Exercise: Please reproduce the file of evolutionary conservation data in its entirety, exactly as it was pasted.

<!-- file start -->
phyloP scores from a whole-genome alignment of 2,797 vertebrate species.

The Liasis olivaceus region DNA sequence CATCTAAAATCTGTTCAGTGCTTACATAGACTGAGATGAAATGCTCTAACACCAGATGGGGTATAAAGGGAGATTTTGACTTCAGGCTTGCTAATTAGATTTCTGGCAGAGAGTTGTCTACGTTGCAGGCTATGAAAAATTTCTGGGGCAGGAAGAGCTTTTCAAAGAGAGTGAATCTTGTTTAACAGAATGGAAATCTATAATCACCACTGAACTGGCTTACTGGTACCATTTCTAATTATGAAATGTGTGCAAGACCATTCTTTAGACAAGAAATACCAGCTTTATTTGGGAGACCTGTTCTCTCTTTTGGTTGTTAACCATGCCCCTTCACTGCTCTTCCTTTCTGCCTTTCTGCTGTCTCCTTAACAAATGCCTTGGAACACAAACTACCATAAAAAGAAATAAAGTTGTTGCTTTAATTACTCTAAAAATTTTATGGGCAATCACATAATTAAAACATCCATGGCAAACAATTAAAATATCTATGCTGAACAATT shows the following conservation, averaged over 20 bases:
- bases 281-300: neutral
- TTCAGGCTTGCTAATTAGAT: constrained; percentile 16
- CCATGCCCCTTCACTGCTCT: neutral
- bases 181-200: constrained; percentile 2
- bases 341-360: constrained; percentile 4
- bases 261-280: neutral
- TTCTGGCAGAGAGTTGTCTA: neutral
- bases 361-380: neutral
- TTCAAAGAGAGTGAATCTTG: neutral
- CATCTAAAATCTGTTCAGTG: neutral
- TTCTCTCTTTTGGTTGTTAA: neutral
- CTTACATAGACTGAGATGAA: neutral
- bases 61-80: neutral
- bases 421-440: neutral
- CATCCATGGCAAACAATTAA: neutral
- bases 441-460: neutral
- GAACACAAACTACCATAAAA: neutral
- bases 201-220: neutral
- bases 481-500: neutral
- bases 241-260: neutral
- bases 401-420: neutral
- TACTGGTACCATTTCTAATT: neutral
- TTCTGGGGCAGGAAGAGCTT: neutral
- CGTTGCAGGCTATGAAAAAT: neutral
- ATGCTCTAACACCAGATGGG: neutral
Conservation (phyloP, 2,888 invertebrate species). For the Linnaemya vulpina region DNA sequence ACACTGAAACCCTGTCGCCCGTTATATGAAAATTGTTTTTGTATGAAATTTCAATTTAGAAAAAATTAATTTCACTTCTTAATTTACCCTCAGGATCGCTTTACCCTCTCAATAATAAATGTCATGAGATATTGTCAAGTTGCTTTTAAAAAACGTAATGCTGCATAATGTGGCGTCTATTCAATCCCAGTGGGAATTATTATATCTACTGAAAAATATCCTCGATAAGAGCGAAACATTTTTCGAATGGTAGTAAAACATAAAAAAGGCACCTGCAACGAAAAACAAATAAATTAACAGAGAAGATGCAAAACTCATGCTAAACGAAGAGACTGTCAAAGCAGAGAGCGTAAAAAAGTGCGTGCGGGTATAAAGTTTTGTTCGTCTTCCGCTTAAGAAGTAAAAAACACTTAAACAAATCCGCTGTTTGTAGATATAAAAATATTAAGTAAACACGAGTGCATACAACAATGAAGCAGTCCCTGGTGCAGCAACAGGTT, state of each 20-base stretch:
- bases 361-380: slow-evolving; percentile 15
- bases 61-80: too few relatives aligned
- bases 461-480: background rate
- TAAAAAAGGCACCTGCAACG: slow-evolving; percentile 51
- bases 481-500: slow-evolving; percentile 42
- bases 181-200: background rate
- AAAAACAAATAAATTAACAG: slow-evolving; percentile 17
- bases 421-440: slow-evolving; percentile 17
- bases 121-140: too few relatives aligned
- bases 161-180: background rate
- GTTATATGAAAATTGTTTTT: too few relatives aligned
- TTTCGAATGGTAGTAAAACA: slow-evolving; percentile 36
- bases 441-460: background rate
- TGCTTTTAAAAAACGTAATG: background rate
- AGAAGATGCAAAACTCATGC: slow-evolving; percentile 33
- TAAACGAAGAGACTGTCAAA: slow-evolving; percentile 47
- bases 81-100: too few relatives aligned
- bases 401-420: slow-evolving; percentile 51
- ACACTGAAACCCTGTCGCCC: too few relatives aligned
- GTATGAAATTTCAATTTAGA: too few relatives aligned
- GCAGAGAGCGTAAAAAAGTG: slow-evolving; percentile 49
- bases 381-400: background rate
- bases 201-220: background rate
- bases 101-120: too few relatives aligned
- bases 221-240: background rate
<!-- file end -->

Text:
phyloP scores from a whole-genome alignment of 2,797 vertebrate species.

The Liasis olivaceus region DNA sequence CATCTAAAATCTGTTCAGTGCTTACATAGACTGAGATGAAATGCTCTAACACCAGATGGGGTATAAAGGGAGATTTTGACTTCAGGCTTGCTAATTAGATTTCTGGCAGAGAGTTGTCTACGTTGCAGGCTATGAAAAATTTCTGGGGCAGGAAGAGCTTTTCAAAGAGAGTGAATCTTGTTTAACAGAATGGAAATCTATAATCACCACTGAACTGGCTTACTGGTACCATTTCTAATTATGAAATGTGTGCAAGACCATTCTTTAGACAAGAAATACCAGCTTTATTTGGGAGACCTGTTCTCTCTTTTGGTTGTTAACCATGCCCCTTCACTGCTCTTCCTTTCTGCCTTTCTGCTGTCTCCTTAACAAATGCCTTGGAACACAAACTACCATAAAAAGAAATAAAGTTGTTGCTTTAATTACTCTAAAAATTTTATGGGCAATCACATAATTAAAACATCCATGGCAAACAATTAAAATATCTATGCTGAACAATT shows the following conservation, averaged over 20 bases:
- bases 281-300: neutral
- TTCAGGCTTGCTAATTAGAT: constrained; percentile 16
- CCATGCCCCTTCACTGCTCT: neutral
- bases 181-200: constrained; percentile 2
- bases 341-360: constrained; percentile 4
- bases 261-280: neutral
- TTCTGGCAGAGAGTTGTCTA: neutral
- bases 361-380: neutral
- TTCAAAGAGAGTGAATCTTG: neutral
- CATCTAAAATCTGTTCAGTG: neutral
- TTCTCTCTTTTGGTTGTTAA: neutral
- CTTACATAGACTGAGATGAA: neutral
- bases 61-80: neutral
- bases 421-440: neutral
- CATCCATGGCAAACAATTAA: neutral
- bases 441-460: neutral
- GAACACAAACTACCATAAAA: neutral
- bases 201-220: neutral
- bases 481-500: neutral
- bases 241-260: neutral
- bases 401-420: neutral
- TACTGGTACCATTTCTAATT: neutral
- TTCTGGGGCAGGAAGAGCTT: neutral
- CGTTGCAGGCTATGAAAAAT: neutral
- ATGCTCTAACACCAGATGGG: neutral
Conservation (phyloP, 2,888 invertebrate species). For the Linnaemya vulpina region DNA sequence ACACTGAAACCCTGTCGCCCGTTATATGAAAATTGTTTTTGTATGAAATTTCAATTTAGAAAAAATTAATTTCACTTCTTAATTTACCCTCAGGATCGCTTTACCCTCTCAATAATAAATGTCATGAGATATTGTCAAGTTGCTTTTAAAAAACGTAATGCTGCATAATGTGGCGTCTATTCAATCCCAGTGGGAATTATTATATCTACTGAAAAATATCCTCGATAAGAGCGAAACATTTTTCGAATGGTAGTAAAACATAAAAAAGGCACCTGCAACGAAAAACAAATAAATTAACAGAGAAGATGCAAAACTCATGCTAAACGAAGAGACTGTCAAAGCAGAGAGCGTAAAAAAGTGCGTGCGGGTATAAAGTTTTGTTCGTCTTCCGCTTAAGAAGTAAAAAACACTTAAACAAATCCGCTGTTTGTAGATATAAAAATATTAAGTAAACACGAGTGCATACAACAATGAAGCAGTCCCTGGTGCAGCAACAGGTT, state of each 20-base stretch:
- bases 361-380: slow-evolving; percentile 15
- bases 61-80: too few relatives aligned
- bases 461-480: background rate
- TAAAAAAGGCACCTGCAACG: slow-evolving; percentile 51
- bases 481-500: slow-evolving; percentile 42
- bases 181-200: background rate
- AAAAACAAATAAATTAACAG: slow-evolving; percentile 17
- bases 421-440: slow-evolving; percentile 17
- bases 121-140: too few relatives aligned
- bases 161-180: background rate
- GTTATATGAAAATTGTTTTT: too few relatives aligned
- TTTCGAATGGTAGTAAAACA: slow-evolving; percentile 36
- bases 441-460: background rate
- TGCTTTTAAAAAACGTAATG: background rate
- AGAAGATGCAAAACTCATGC: slow-evolving; percentile 33
- TAAACGAAGAGACTGTCAAA: slow-evolving; percentile 47
- bases 81-100: too few relatives aligned
- bases 401-420: slow-evolving; percentile 51
- ACACTGAAACCCTGTCGCCC: too few relatives aligned
- GTATGAAATTTCAATTTAGA: too few relatives aligned
- GCAGAGAGCGTAAAAAAGTG: slow-evolving; percentile 49
- bases 381-400: background rate
- bases 201-220: background rate
- bases 101-120: too few relatives aligned
- bases 221-240: background rate